Mayson Al Misri was at home in Hamilton when she learned of the devastating earthquake that struck southern Turkey and northwestern Syria last month. She immediately texted her best friend, Amal Al Salamat, who lives in that part of Turkey, but there was no response.
The two of them bonded while working together at a women’s union in Syria during the civil war. While sharing advice on how to protect themselves from bombardments, they grew close and now consider each other like family. For years, Ms. Al Misri had hoped she could bring her friend to join her in Canada. The night of the earthquake, she couldn’t sleep.
Ms. Al Misri, a member of the famed Syrian White Helmet rescue group, came to Canada in 2018 along with other White Helmet volunteers and their families – part of an international effort Canada helped to lead. The White Helmets are known for their humanitarian search-and-rescue operations, responding to the destruction wrought by the regime of Bashar al-Assad and Russia.
When she and her husband left Syria – first for a refugee camp in Jordan and later Canada – they encouraged their friend Ms. Al Salamat, who was not part of the White Helmets, to go to opposition-held Idlib, where it would be safer. And from there, Ms. Al Salamat made her way to Antakya in southern Turkey.
For the past few years, she tried to build a life in Antakya, working for a Syrian organization and as a journalist. But Ms. Al Misri remembers her saying she wasn’t fond of the place. “She said she had a bad feeling something would happen. … But nobody knew it would be an earthquake.”
The 7.8-magnitude earthquake, a subsequent tremour and aftershocks, which struck Turkey and Syria in February, killed more than 50,000 people. Antakya was one of the cities that was hardest hit, with dozens of residential blocks completely flattened.
Ms. Al Misri finally heard from Ms. Al Salamat days later. Her house had been destroyed, but she was okay. Now, both women are hoping it won’t be long before she can rebuild her life again, this time in Canada.
Shortly after Ms. Al Misri arrived in Hamilton in 2018, she met Julianne Burgess, an educator who has taught English to newcomers for more than 25 years. Ms. Burgess was also part of a group that had privately sponsored a refugee family to come to Canada in the past.
Ms. Al Misri thought she better not ask her new friend for help bringing Ms. Al Salamat to Canada the very first time they met – but she did ask the second time.
“I told her, ‘I have a friend and we need to bring her to Canada because Amal is part of our life, like family,’” said Ms. Al Misri, 47.
Ms. Burgess and a friend contacted every group in the region that can sponsor refugees through the federal government’s private sponsorship program. Ottawa has sponsorship agreements with groups that help resettle refugees in Canada. They’re often religious, ethnic or humanitarian organizations that support refugees they sponsor either on their own, or by working with groups or individuals.
The efforts by Ms. Burgess and her group were interrupted when the pandemic struck and brought travel to a near halt. But last year, they finally found a group that agreed to help sponsor Ms. Al Salamat – Gateway Church in Caledonia, Ont.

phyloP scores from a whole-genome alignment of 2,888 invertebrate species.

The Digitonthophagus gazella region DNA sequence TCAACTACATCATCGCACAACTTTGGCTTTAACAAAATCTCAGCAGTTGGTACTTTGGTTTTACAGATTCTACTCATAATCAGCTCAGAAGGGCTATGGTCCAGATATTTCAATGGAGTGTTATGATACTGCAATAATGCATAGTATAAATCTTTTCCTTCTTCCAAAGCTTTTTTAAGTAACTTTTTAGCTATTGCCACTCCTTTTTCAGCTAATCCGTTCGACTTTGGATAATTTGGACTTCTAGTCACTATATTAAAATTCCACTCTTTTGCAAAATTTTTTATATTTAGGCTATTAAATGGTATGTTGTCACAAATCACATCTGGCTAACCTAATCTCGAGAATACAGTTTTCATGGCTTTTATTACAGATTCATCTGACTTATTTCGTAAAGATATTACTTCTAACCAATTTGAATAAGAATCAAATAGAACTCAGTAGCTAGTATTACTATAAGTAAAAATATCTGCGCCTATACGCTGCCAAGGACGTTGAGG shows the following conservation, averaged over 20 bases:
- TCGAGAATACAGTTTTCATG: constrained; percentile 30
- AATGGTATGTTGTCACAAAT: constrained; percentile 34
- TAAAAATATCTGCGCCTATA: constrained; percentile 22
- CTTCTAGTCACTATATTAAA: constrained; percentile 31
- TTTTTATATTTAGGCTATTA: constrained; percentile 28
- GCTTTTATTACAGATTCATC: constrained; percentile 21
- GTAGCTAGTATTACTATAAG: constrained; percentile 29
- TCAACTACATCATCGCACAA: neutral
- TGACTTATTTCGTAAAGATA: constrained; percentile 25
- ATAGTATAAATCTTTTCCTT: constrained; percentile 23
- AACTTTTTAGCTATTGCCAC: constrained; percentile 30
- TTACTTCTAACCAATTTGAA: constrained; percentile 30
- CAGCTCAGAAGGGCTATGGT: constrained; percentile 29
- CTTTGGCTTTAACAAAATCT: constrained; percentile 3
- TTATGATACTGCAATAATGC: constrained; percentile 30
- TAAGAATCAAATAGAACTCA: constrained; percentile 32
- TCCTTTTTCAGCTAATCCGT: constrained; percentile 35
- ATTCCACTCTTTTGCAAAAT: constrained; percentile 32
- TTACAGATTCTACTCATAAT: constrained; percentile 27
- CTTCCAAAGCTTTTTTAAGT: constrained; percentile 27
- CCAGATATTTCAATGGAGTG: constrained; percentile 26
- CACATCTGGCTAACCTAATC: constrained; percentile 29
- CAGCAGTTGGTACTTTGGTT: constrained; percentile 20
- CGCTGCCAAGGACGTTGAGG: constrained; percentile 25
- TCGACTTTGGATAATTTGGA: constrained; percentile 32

The church has been calling it their “faith mandate,” Ms. Burgess told The Globe and Mail.
But now that the earthquake has flattened Ms. Al Salamat’s home, the urgency to bring her here is greater than ever.
Ms. Al Salamat, 46, said in an interview from a friend’s place in Ankara that her home was destroyed and she has nowhere to go. “I don’t have a home,” she said.
Although she has legal documents issued by the Turkish government that allow her to stay in the country, she no longer has a place to live in the province where she is registered and is fearful she will be deported.
“After the earthquake, Syrian refugees, there’s no place for them,” she said.
Ms. Burgess said paperwork for Ms. Al Salamat was submitted to Immigration, Refugees and Citizenship Canada in December, and she hopes the government will expedite her application.
Ottawa has said it will fast-track visa applications of those in the regions affected by the earthquake.
Stuart Isherwood, a spokesperson for the immigration department, said because of privacy rules, he cannot comment on individual cases. However, he said they are prioritizing temporary and permanent resident and refugee applications from people affected by the earthquakes.
Ms. Burgess said the “clock is ticking on Amal” because of her situation, adding that she is worried about the risk of deportation, and what would happen if Ms. Al Salamat tried to leave on her own.
“We’re really worried that desperate people will do desperate things, like head to the Mediterranean, with horrible consequences,” Ms. Burgess said. “If that happens, the Canadian government will have blood on its hands. And … I think that as caring Canadians, if we stay silent and do nothing, then we too will have blood on our hands.”
For Ms. Al Misri, getting her best friend to Canada is the closest thing possible to reuniting with her own family. She still has some relatives in Syria, but she has disconnected from them because police had continued to ask them about her work with the White Helmets and how she got to Canada.
“I was forced to do that for their safety. I didn’t want something bad to happen to them because I know the Assad regime will do that.”
Ms. Al Misri has had 11 family members killed by regime forces. In 2013, a sniper killed her brother near their family home. She heard the gun shot, but she and her family couldn’t do anything to help him. His death prompted her to join the White Helmets.
She said that Canada helped give her and her husband a second life – and hopes it will do the same for Ms. Al Salamat.
“She’s like my sister, my family … and she needs to be in a safe place,” Ms. Al Misri said.